Saturday, October 01, 2016
Gateway to Sikhism

Transience and Mortality

1. The earth asks the sky:
How many preachers have passed away?
Many are passing their unhappy days in graves;
And many are repenting for their deeds.
(Faridji, Asa Rag)

2. Dear man, all that you see in this world,
You shall have to leave one day.
(Guru V, Sorath Rag)

3. Behold with your own eyes,

The world is passing:
Maya is purely transitory.
(Guru V, BIHAGARA RAG)

4. You may verify for yourseld,
Whatsoever you behold will not go with you.
(Guru III, Sri Rag)

5. All this universe
Is temporary and transitiory.
(Guru III, Gauri Rag)

6. Nanak, I have seen with my own eyes;
This world is all a mansion wrought of smoke.
(Guru I, Majh Rag)

7. When the life is extinguished, And the soul has flown away,
Nobody likes to keep the corpse even in the courtyard.
(Bainji, Sri Rag)

8. The body that you anoint with scented oils,
Will be reduced to ashes one day.

(Kabirji, Gauri Rag)

9. What should I beg of Thee, when everything is transient,
And all that I see is passing?
( Kabirji, Asa Rag)

10. Do not attach heart to this world, It is all transient.
(Guru I, Sri Rag)

11. O shrewd businessman,Do only profitable business,
Deal only in that commodity which shall accom- pany you after death.
(Guru I, Sri Rag)

12. Everyone receives the inevitable call of death.
(Guru I, Gauri Rag)

13. Every day and night that passes lessens your remaining hours;
So fulfil your mission in accordance with the Will of the Guru.

(Guru V, Gauri Rag)

14. Dear man, this body of yours, Verily, unto dust it shall go.
(Guru V, Asa Rag)

15. Teeth, feet, eyes and ears are now impaired;
The whole of the body groans: Alas, all my companions have passed away.
(Faridji, Shlokas)

16. This body is a mere garb of mendacity.
(Guru I, Japji)

17. Woe to him who says: This is my permanent abode.
(Kabirji, Gauri Rag)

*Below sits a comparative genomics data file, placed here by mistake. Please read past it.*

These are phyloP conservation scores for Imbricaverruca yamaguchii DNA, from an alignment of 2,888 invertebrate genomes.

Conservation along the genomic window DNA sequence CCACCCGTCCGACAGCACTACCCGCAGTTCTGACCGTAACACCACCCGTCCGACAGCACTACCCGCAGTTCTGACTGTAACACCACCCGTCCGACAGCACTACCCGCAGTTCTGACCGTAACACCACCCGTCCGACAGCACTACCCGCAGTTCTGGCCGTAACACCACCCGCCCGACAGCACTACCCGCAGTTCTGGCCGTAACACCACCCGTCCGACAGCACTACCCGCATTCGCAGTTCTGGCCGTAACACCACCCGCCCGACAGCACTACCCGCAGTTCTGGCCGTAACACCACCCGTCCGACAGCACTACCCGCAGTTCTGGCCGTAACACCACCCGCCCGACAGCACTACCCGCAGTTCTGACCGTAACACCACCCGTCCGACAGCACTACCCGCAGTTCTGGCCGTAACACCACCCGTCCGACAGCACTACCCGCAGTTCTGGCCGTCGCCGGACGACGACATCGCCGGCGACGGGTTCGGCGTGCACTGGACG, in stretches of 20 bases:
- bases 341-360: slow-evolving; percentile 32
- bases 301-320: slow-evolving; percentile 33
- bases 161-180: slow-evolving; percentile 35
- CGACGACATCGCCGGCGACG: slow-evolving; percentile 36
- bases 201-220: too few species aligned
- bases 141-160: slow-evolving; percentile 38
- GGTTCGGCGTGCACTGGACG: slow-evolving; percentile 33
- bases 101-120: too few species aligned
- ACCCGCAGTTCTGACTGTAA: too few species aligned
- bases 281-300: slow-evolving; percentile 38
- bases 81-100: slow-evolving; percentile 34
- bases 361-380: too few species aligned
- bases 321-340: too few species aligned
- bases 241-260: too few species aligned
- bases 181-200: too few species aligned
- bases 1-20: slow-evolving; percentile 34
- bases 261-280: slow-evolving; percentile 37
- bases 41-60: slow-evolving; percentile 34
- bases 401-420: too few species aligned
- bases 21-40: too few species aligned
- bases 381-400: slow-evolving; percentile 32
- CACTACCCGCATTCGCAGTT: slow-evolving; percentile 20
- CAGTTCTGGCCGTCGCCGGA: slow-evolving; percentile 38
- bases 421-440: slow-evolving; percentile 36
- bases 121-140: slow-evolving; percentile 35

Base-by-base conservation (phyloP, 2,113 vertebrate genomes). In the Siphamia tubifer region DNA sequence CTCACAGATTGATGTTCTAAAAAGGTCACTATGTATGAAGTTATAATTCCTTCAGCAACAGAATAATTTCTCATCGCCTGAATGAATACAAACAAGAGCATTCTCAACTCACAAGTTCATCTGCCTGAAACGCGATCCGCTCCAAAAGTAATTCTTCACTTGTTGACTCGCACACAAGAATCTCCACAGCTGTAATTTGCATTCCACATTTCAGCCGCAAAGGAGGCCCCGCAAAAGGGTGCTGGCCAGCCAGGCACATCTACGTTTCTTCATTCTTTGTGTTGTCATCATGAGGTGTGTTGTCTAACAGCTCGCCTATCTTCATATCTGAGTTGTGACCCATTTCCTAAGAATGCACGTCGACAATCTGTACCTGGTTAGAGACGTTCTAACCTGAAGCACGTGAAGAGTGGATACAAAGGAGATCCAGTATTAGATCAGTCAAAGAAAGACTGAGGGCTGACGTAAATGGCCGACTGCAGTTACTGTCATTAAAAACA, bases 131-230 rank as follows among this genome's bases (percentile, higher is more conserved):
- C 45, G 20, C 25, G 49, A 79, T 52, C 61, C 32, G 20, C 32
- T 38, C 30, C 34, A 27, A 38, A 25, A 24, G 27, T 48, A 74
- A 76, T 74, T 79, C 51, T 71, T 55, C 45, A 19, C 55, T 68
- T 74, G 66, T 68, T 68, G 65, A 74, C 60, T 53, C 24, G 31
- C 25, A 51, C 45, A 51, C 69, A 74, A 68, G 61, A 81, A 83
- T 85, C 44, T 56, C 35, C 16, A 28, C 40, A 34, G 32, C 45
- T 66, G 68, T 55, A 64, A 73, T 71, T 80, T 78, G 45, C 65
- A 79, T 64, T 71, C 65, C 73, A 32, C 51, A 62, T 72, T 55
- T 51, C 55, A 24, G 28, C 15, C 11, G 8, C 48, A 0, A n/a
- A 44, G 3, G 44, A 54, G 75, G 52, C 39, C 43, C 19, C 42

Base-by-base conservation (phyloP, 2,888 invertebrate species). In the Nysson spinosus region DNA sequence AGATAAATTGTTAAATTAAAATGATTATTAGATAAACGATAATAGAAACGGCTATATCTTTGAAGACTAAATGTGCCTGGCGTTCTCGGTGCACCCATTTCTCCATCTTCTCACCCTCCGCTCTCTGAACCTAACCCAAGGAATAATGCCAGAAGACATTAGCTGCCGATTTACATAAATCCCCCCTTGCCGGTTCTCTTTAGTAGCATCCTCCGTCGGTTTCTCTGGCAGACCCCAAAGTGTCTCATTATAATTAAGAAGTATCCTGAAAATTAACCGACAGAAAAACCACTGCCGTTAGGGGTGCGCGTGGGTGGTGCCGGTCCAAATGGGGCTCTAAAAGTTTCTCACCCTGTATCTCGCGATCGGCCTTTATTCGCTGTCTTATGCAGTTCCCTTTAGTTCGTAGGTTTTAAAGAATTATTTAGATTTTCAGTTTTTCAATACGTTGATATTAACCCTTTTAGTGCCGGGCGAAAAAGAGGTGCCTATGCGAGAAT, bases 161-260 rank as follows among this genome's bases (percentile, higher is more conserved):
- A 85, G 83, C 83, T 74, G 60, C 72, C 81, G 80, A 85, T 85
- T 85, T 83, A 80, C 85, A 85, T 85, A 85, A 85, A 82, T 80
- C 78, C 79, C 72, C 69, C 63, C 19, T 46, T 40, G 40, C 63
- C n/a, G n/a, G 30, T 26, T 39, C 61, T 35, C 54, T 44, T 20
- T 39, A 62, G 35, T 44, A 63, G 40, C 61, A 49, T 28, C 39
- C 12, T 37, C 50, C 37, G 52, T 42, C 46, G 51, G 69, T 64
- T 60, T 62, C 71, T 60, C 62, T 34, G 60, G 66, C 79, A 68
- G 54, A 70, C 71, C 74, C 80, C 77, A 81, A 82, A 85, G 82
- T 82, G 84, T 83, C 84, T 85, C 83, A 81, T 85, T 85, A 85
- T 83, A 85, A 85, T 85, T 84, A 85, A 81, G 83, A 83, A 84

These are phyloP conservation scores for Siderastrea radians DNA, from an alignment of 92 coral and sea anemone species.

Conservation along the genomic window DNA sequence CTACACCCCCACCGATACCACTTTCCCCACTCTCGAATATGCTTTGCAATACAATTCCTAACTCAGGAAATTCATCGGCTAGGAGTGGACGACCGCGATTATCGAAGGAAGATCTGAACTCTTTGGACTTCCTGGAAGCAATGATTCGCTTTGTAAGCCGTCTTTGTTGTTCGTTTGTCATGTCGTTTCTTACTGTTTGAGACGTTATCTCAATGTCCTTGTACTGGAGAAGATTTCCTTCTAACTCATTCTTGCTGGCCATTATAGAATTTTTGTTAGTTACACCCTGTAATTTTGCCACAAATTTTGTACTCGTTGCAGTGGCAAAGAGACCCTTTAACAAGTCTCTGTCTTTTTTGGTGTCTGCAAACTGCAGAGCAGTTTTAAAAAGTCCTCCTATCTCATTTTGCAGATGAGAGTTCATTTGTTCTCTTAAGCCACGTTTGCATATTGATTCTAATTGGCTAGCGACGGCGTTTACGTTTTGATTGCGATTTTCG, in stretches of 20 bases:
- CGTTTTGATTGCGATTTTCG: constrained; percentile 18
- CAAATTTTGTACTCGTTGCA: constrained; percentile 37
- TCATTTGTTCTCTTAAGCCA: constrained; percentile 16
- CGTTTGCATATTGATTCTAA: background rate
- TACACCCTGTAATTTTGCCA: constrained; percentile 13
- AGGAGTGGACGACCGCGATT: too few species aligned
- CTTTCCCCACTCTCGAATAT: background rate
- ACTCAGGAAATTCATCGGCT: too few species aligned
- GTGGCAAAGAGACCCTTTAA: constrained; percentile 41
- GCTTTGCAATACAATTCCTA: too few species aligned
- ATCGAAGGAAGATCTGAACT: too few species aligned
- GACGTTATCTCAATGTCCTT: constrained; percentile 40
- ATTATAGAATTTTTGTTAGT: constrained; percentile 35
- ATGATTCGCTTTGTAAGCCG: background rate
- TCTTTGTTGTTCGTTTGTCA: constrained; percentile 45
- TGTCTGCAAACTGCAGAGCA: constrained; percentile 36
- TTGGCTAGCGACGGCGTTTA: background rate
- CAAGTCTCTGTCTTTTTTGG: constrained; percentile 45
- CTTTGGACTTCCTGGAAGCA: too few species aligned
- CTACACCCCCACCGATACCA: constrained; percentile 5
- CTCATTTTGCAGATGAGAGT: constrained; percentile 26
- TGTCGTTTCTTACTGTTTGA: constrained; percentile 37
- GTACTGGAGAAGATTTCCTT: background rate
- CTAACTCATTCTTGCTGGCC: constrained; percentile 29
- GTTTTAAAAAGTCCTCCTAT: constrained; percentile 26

18. Dear man! This universe is transient.
(Guru V, Gauri Rag)

19. The king, the rich and the poor,

No one will remain for ever in this world.
(Guru I, Ramkali Rag)

20. The fool attaches himself to this dream-like world,
His whole life is passed in pursuit of worldly things.
(Guru V, Jaitsri Rag)

21. Neight has passed while sleeping, And day has been spent in eating.
The jewel of life has been bartered awayfor a trite.
(Guru I, Gauri Rag)

22. If a breath comes we are living; Absorbed in Maya we do not know the duration of our existence.
(Guru I, Dhanasri Rag)

23. The mother thinks that her son is growing up in years,
But she does not know: Everyday that passes lessens his term of life.
(Kabirji, Sri Rag)

24. The day rises and vanishes into the night,
And the night also passeth,
The age thus wears off;
But the man knoweth not
That the mouse of Time is tearing at the string of life.
Like a herdsman thou hast come to the pasture- land,
In vain thou seekest to stay long,
For, when thy time is over, thou hast to go;
Collect then thy goods, O dear man,
(Guru V, Sri Rag)

25. A man is born, he grows and then he dies,

Yea, before our very eyes, the whole world is being dissolved;
Are not you ashamed of saying: this house is mine,
When nothing goeth along with thee;
Howsoever learned a person be,
None remaineth when his days are over.
(Guru I, Sri Rag)

26. Have no attachment for that, Which is but a passing show.
(Guru I, Sri Rag)

27. Says Nanak: when thou hast to go the way of death,
Why hast thou gathered these goods?
(Guru I, Sri Rag)

28. Nanak, I have searched and found: This world is but a castle of smoke.
(Guru I, Shlokas)

29. Like the night-guest, thou shalt depart in the marn,
Why art thou then enamoured of thy household?

This pleasure-garden will not stay for ever.
(Guru V, Sri Rag)

30. The Juggler has demonstrated a trick, This world is a play;
Every moment one sees the play Passing away without delay.
(Guru I, Asa Rag)

31. Life is the bride and death the bridegroom, Who will take her away in marriage.
(Faridji Shlokas)

32. As the dream of the night, So is this world.
(Guru V, Bilawal Rag)

33. Says Faird:
On the bank of a river sits a crane sporting,
Thus playing, hawk has unaware fallen on the crane.
(Faridji, Shlokas)

34. How long a tree can remain firm on a river-bank,
Saya Farid: how long can water be kept in a mud-vessel?
(Faridji, Shlokas)

35. O self-willed man, bereft of Lord's Nam,
Be not enticed away by the safflower colour,
Its colour will last but a few days,
Little is its worth.
Through attachment to duality,
The foolish and blind persons rot to death,
They are as worms in the filth,
And perish over and over again.
(Guru II, Sri Rag)

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The etymology of the term 'gurdwara' is from the words 'Gur (ਗੁਰ)' (a reference to the Sikh Gurus) and 'Dwara (ਦੁਆਰਾ)' (gateway in Gurmukhi), together meaning 'the gateway through which the Guru could be reached'. Thereafter, all Sikh places of worship came to be known as gurdwaras.
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